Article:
GCL Blue Jays 2017 Report, Part 2: Starting Pitchers

Felipe Castaneda

We’ll start our in-depth look at the pitching staff of the GCL Blue Jays by looking at starting pitchers. Our definition of a “starter” is a little more complicated for this club (and for the Bluefield Blue Jays and Vancouver Canadians) because the Blue Jays decided to control the innings of some of the club’s newly drafted players by having them start and only working an inning or two (or three). This creates a weird scenario wherein one pitcher in particular had six starts (tied for second place on the club) but only nine innings with the GCL Blue Jays (that pitcher threw slightly more innings in Vancouver anyways, so he won’t be discussed with the GCL Jays).

So, after much ado, here are the “starting” pitchers for the GCL Jays.


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18-year-old Joi Concepcion got his season off to a fantastic start in the DSL before moving over to the GCL upon the start of the season. The 6-foot-5 Dominican righty dominated in the month of June making four starts with the DSL Jays, posting a 1.06 ERA and miniscule 0.65 WHIP in 17 innings in the Dominican Republic, striking out a whopping 27.4% of batters and walking just 4.8%. The walk rates skyrocketed as Concepcion crossed into Florida, jumping to 18.2% while his strikeout rate fell to 18.8%. Still there were flashes of a strong pitcher to come as he had a 3.78 ERA overall in the GCL with a 1.56 WHIP, not bad for a pitcher making his pro debut this year while also moving to a foreign country. Look for Concepcion to either repeat in the GCL or move up to Bluefield as a 19 year old in 2018.



At 21, Maverik Buffo was our Pitcher of the Year for the GCL Jays. The Blue Jays’ 34th-round pick in 2017, Buffo was absolutely dominant in the lowest affiliated league in the US. A 6-foot-2 righty from Brigham Young University, Buffo threw in 11 games, starting six of them, and had a 0.53 ERA and 0.88 WHIP over 34 innings, walking just 1.5% of batters (two walks all year) and striking out 27.5%. Without having seen him, it’s not easy to figure out how Buffo will fare next year. May college-age pitchers are dominant in the GCL and the real test for Buffo will be how he comes back in 2018. At the very least, he’ll start the season in Vancouver, but could very well begin in Lansing, where he got a taste of the Midwest League flavour by pitching in the Crosstown Showdown against Michigan State University.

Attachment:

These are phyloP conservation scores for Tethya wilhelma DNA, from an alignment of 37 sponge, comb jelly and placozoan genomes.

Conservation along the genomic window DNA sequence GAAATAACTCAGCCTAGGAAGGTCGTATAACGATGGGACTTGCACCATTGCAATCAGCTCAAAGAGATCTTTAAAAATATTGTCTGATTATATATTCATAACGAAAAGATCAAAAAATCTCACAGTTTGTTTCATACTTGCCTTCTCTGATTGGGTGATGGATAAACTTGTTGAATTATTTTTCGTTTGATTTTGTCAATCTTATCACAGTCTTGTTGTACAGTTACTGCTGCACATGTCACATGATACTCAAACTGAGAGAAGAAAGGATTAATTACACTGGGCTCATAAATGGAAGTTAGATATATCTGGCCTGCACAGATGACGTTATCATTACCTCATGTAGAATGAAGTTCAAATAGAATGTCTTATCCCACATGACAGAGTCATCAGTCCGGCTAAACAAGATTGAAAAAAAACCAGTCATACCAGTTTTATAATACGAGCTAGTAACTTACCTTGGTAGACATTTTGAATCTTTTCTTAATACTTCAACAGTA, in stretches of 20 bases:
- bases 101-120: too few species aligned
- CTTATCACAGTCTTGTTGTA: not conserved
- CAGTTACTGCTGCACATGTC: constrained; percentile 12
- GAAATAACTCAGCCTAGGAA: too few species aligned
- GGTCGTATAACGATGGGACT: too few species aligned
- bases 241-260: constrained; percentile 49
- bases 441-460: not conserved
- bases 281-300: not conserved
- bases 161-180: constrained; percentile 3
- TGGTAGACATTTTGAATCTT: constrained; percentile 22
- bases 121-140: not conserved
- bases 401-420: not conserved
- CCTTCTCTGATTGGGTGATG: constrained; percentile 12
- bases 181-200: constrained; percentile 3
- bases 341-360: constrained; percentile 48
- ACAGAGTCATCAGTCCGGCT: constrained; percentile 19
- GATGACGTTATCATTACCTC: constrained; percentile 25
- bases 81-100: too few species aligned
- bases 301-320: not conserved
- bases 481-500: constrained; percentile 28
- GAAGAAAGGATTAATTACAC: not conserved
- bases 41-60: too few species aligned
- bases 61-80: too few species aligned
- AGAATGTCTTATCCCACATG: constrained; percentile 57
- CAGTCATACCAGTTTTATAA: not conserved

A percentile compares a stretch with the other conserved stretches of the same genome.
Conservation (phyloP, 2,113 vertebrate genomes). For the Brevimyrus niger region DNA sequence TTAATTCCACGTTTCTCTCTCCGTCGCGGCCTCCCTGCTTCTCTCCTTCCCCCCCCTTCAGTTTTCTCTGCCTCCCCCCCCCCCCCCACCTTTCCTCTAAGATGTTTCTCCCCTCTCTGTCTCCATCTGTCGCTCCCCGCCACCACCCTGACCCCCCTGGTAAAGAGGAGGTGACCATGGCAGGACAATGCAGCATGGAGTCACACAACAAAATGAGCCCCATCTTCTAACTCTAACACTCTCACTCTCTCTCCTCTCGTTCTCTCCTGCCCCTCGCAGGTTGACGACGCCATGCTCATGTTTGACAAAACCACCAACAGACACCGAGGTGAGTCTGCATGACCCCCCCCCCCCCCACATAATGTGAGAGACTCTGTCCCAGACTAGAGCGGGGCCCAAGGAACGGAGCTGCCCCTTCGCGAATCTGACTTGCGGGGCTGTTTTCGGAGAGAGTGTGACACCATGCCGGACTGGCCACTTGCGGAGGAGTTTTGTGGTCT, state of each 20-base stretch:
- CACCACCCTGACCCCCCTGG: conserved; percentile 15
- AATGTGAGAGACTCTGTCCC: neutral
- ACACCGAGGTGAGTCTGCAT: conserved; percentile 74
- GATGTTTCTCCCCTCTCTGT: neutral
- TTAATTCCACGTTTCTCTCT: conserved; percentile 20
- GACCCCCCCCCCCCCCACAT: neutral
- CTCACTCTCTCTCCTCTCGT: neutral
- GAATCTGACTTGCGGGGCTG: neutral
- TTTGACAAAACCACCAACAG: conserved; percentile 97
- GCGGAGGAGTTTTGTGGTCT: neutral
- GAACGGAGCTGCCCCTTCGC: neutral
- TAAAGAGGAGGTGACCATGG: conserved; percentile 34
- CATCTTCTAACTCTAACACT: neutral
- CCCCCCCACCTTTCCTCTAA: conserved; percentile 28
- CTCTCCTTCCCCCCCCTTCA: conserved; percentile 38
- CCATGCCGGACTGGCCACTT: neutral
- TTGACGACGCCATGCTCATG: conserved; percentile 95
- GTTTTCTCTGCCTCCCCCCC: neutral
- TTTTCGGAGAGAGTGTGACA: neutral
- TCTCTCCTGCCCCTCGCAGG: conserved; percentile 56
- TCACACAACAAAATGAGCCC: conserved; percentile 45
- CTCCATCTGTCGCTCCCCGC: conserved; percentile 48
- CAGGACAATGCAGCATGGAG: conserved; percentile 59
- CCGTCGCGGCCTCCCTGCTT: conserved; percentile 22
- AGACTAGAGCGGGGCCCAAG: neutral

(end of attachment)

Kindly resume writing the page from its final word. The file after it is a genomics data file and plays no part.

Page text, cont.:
I saw 17-year-old righty Felipe Castaneda in spring training and was very interested to see how he’d do in his professional debut. Castaneda, a 6-foot-1 Mexican, put up some decent numbers with some of the usual growing pains experienced by many young pitchers. Castaneda tossed 35 1/3 innings in nine outings (six starts) with a 4.08 ERA and 1.75 WHIP, walking 11.1% of batters and striking out 18.1%. All the numbers indicate that he won’t be hurt by another year in the GCL but could move up to Bluefield based on a strong performance in the Fall Instructional League and extended spring training.